Probably everybody knows public displays which are composed of segmented characters.
On https://aresluna.org/segmented-type/ you find an emulator for that which displays different variations from 8 to 93 segments per character. You can type any text on your own and select different display variations with the displayed text.
Does anyone still remember the time when the first pinball machines started using 14 segment displays which allowed to show not only the current scores but also any kind of messages?
Many years ago I already had look at OwnCloud, which was first released in 2010 and claimed to offer an alternative to commercial services like DropBox or Google. The idea was good, only the implementation and the security was lacking at the beginning, which had kept me back from permanent use.
For exchanging files I later discovered Seafile as an alternative. For addresses and appointments I used Baïkal to synchronize the data between my Android devices and different computers with CalDAV and CardDAV. Added to this is Roundcube as a webmail client with an extension for using the Baïkal address book via CardDAV.
Although this constellation basically worked, there were some drawbacks: a browser-based calendar does not exist at all and Baïkal has no longer being actively developed for some time – the latest version is from August 2016 (see release page at Github).
In September 2017 a security hole concerning Bluetooth was discovered in Android and published under the name “BlueBorne”. Unfortunately Sony decided not to provide any updates for the Xperia Z3 Compact anymore, as the device was already too old after nearly 3 years on the market (also see my other post about this).
Recently someone informed me via Github about a copy of Periodical on Google Play, which was published as “Period Tracker” – however without the modified source code and without mentioning the original source, which is a clear violation of the GPL.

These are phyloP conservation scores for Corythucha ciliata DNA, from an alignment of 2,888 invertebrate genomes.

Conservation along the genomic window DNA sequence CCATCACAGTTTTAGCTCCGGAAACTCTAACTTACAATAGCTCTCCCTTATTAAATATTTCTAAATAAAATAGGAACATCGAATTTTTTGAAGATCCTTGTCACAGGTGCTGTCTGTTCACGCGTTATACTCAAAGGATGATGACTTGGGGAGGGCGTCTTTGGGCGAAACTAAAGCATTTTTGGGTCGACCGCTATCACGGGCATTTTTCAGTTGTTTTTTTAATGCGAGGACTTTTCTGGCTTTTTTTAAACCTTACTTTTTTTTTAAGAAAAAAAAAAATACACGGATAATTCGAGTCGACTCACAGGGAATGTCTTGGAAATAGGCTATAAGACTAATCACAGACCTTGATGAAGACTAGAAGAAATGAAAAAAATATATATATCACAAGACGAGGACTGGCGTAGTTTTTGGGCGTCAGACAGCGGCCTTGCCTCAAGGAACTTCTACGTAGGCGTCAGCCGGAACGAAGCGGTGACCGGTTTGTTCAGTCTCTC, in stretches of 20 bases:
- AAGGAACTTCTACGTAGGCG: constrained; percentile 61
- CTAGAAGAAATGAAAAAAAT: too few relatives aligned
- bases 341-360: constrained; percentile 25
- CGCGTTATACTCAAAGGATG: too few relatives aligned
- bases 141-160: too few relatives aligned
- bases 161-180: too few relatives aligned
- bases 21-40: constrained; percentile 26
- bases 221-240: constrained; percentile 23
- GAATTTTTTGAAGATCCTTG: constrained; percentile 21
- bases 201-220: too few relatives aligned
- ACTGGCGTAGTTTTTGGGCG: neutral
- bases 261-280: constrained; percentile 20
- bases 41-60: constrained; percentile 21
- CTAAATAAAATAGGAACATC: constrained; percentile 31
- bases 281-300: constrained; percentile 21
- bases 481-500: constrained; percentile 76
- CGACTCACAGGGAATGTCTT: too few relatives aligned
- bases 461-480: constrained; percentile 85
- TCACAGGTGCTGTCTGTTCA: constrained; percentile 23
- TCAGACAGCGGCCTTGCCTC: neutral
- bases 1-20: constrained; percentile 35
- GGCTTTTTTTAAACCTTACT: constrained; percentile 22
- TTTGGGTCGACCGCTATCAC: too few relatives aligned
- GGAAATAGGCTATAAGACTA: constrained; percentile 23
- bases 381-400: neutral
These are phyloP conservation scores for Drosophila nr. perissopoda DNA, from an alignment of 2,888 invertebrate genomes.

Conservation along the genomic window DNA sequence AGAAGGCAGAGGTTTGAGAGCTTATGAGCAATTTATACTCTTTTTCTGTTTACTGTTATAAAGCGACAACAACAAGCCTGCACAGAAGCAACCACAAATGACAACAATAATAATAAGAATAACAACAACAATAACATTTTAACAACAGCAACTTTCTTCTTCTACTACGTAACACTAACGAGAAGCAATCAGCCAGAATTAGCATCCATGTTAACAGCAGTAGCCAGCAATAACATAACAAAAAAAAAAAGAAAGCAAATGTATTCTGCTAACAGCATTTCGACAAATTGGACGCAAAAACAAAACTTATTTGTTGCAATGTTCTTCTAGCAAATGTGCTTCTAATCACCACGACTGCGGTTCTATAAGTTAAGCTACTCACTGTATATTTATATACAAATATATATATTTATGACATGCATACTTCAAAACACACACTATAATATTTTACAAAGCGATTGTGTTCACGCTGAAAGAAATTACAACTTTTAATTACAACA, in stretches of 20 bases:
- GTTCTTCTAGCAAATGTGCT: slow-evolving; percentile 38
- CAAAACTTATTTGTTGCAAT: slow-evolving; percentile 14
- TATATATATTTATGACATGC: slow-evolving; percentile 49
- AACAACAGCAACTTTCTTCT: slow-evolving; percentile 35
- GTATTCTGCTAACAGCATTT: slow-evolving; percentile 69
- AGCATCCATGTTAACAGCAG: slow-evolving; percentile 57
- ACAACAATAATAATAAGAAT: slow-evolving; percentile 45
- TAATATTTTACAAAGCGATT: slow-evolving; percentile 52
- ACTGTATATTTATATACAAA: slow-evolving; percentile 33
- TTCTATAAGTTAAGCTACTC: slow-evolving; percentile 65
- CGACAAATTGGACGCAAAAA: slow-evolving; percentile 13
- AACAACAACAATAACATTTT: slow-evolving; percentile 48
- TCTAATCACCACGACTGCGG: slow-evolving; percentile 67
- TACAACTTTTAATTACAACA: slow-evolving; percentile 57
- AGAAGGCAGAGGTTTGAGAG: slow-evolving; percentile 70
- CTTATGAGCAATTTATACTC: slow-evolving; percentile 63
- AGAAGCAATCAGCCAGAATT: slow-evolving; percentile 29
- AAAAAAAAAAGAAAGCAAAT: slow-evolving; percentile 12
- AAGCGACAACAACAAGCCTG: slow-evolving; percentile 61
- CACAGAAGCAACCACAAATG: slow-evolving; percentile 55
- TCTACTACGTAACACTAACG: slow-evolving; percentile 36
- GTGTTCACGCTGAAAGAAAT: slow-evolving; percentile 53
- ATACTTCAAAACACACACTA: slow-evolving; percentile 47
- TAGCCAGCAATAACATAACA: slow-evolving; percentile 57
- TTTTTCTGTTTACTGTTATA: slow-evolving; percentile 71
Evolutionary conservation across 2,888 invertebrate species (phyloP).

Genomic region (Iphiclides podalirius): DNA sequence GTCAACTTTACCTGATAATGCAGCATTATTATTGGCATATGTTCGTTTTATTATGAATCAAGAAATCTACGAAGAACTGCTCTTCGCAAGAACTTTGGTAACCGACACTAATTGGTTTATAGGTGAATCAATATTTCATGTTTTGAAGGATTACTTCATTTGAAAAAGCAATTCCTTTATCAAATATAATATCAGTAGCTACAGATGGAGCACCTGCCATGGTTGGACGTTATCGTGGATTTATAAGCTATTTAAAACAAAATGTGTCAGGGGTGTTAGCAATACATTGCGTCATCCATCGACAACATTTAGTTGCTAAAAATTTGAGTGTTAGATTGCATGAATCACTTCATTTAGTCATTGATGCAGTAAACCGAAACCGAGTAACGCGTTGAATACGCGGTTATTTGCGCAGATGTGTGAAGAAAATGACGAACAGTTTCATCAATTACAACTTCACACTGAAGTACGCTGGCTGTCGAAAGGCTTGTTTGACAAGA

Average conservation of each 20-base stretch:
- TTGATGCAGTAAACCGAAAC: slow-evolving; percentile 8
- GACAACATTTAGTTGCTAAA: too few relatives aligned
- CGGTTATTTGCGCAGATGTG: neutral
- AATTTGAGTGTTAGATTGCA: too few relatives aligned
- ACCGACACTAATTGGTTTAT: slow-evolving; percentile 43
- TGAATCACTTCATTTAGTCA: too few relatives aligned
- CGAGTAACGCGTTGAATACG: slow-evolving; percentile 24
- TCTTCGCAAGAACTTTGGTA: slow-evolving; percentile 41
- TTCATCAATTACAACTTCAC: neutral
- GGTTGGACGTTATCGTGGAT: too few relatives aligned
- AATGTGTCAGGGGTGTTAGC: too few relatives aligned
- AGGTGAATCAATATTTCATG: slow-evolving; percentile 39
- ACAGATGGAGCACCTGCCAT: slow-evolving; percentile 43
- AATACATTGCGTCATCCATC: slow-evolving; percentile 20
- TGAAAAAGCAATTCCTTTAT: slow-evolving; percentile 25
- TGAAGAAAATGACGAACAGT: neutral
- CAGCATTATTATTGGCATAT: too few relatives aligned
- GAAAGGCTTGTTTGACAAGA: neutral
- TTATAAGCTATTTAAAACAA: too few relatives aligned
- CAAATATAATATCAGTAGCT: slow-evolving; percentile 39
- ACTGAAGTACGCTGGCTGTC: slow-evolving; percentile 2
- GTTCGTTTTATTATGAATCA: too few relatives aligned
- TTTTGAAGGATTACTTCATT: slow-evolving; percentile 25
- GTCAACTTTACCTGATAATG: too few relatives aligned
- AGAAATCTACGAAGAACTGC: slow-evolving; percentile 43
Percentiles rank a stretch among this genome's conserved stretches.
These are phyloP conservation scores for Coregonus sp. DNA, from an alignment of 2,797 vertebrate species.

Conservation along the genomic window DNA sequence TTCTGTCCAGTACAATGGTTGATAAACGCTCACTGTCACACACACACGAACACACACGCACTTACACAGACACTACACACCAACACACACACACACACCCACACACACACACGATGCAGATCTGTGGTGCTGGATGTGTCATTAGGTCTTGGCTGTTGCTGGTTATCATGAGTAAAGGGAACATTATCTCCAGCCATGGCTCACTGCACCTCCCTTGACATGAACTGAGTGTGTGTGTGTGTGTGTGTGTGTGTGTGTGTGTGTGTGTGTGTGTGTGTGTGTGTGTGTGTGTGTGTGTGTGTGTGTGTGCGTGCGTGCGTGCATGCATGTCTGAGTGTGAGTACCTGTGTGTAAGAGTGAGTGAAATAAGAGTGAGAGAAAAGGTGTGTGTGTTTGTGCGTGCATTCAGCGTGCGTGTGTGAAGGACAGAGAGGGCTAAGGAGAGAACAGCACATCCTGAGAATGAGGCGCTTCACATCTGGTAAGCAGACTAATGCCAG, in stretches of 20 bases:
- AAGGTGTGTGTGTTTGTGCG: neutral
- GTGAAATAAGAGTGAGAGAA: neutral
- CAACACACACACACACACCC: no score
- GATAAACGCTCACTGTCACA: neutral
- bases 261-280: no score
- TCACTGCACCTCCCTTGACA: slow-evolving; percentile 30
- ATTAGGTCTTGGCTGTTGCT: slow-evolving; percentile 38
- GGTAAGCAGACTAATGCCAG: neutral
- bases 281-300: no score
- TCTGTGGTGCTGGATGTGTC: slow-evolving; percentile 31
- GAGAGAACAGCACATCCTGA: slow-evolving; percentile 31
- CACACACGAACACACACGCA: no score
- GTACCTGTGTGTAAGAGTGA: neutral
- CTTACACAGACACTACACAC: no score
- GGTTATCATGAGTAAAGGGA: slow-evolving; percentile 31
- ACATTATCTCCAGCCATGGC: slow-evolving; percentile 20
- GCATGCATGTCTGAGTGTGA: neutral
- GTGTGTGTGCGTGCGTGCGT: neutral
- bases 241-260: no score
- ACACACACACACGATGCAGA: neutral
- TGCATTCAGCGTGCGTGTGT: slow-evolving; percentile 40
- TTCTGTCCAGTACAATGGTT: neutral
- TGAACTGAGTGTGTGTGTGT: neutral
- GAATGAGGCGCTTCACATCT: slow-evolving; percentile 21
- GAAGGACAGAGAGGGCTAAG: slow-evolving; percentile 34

After a longer break I finally extended “Periodical” by the functions which already have been planned for a while:
- single days can be added to a period or removed from a period individually.
- days of the period can be marked with an invididual intensity.
- the calendar shows the current day of the cycle.
- you can add notes and symptoms to every day in the calendar.
The new version is available as download or at Google Play. F-Droid will follow soon.
If you are using wireless mice and keyboards you should be aware of the risks. Also see this article at Computerworld.
At least Logitech provides a firmware update which fixes the problems:
Announcement at Logitech concerning “MouseJack”
The program also checks if there is an update needed at all. So I found out that even the Unifying Receiver of a new keyboard (K270), bought in January 2018, was still shipped with an outdated firmware.
Only when the update tools displays a message that all found devices are up to date, there is no risk.
For a long time there had been an SVN archive of Thing at atariforge.org. Unfortunately this website is not online any longer. But I’m happy to announce that the commit history of the SVN archive could be rescued and the sources are now available at Github: https://github.com/arnowelzel/thing
Thanks to Miro Kropáček for his support in preserving the commit history from the old SVN repository.
Recently details of two security problems got published which allow to bypass protection mechanisms of CPUs to get access to sensitive data – known as “Meltdown” and “Spectre”.
More about this at https://meltdownattack.com.
Sometimes I need to check the function and picture quality of displays. Usually this is done by using some kind of test software – but you can not always install or run software, for example when Linux is installed but the test software is only available for Windows.
In the latest version I also fixed some problems for full screen mode, so every modern browser should be usable for the test.
In August 2017 I had the opportunity to meet Prof. Jim Austin and visit his “computer sheds”. Jim Austin is a professor of computer science and has a very extensive, private collection of computers that he has collected in his warehouses over many years.
The collection is not (yet) a regular exhibition, but if you register in advance, you can get a private tour for a little donation. Also see http://www.computermuseum.org.uk. Below is a loose collection of pictures I took during my visit.
My special thanks go to Jim Austin and Trevor Howard-Smith for the friendly guidance and to the many people helping with cataloging and preparing the collection!